One City Marathon celebrates Newport News If the 17th-century captain Christopher Newport, for whom Newport News is named, was to return to his namesake on the Virginia peninsula this spring, he’d discover it’s as robust and vigorous as he was. This year is the 25th anniversary of the Mariners’ Museum’s Noland Trail, a community treasure for activity, and the 15th anniversary of the annual Battle of Hampton Roads Weekend, March 5–6, with reenactment camps, cannon firing, and even Abraham Lincoln. New to the event this year is Friday night’s Sip & Sculpt, where guests can enjoy libations while creating their own iron-cast molds, which will be transformed into art during iron-pour demonstrations throughout the weekend. Returning is the popular History Bites foodtasting event, with restaurants’ interpretations of 19th-century dishes; and, in its second year, the Civil War-themed beard competition, where participants literally face-off with their best impression of a famous beard.

The Newport News One City Marathon, the peninsula’s first full marathon, takes place on March 15, covering the city’s entire 26-mile length. “The geography of the city is ideal for a marathon,� says city manager James M. Bourey, who’s been a runner for 42 years. Participants will run along the James River, past museums and businesses, and through neighborhoods and the campus of Christopher Newport University. An 8K run/walk, a kids’ fun run, and a health and wellness expo round out the marathon’s schedule. (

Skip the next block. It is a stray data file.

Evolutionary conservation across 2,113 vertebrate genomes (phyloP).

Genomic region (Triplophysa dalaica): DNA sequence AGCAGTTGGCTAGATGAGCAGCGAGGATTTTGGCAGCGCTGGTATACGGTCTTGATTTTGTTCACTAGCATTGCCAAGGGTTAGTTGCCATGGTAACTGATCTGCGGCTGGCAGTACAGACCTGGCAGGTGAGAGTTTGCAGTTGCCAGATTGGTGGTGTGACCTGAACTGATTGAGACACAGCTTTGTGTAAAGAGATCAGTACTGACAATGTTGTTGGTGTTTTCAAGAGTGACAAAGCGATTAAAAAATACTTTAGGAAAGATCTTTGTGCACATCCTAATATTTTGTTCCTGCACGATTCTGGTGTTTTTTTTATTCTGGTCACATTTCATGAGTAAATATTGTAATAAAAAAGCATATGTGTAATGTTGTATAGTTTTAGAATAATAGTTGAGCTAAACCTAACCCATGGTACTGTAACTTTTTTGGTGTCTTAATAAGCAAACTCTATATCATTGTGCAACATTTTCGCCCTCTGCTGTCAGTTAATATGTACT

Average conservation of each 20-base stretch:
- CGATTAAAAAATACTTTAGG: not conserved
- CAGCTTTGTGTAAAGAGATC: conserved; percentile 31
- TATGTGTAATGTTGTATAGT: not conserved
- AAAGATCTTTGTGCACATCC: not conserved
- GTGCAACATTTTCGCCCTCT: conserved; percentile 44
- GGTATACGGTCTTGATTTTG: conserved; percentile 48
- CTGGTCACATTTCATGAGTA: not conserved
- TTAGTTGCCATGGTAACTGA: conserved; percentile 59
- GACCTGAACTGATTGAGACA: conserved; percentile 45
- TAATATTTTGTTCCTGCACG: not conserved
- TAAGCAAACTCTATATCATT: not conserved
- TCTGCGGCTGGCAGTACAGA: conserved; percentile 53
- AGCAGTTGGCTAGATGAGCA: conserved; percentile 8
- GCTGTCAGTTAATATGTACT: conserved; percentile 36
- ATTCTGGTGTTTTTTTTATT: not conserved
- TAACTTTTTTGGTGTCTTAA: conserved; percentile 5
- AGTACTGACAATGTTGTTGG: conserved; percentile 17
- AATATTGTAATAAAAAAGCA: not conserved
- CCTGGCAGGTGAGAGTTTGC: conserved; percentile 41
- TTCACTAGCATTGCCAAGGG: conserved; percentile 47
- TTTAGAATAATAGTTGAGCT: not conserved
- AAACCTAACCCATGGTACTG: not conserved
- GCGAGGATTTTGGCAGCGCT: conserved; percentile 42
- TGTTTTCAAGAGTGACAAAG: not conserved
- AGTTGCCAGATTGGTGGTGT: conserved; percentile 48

Historic Garden Week in Hampton will be a day to remember, especially as Fort Monroe is on the tour for the first time since the historic homes and gardens tours began in 1929. The largest stone fort ever constructed in the United States, Fort Monroe was named to honor President James Monroe. With 8 miles of spectacular waterfront and buildings whose rooms have entertained many U.S. presidents, it was designated a National Historic Landmark in 2011.

N ewp ort N ews T ou rism

April brings cruises, Garden Week to Hampton The popular seasonal Miss Hampton II cruises begin in mid-April, just in time for the April 22–24 “AirPower Over Hampton Roads� event. The free show will feature aircraft ranging from vintage planes to the latest and most powerful fighter jets. Families will enjoy aircraft tours and photo opportunities with civilian aerobatics and military demonstrations, as well as children’s entertainment. (langleyairshow. com) On April 27, Virginia

The grounds, streetscapes, gardens, and homes of the former U.S. Army post tell a story of bygone military life and allow visitors to experience the ongoing revitalization of a national treasure. Each staff officer’s residence exhibits unique architectural character, such as sweeping porches, detailed mantelpieces, and mature landscapes. (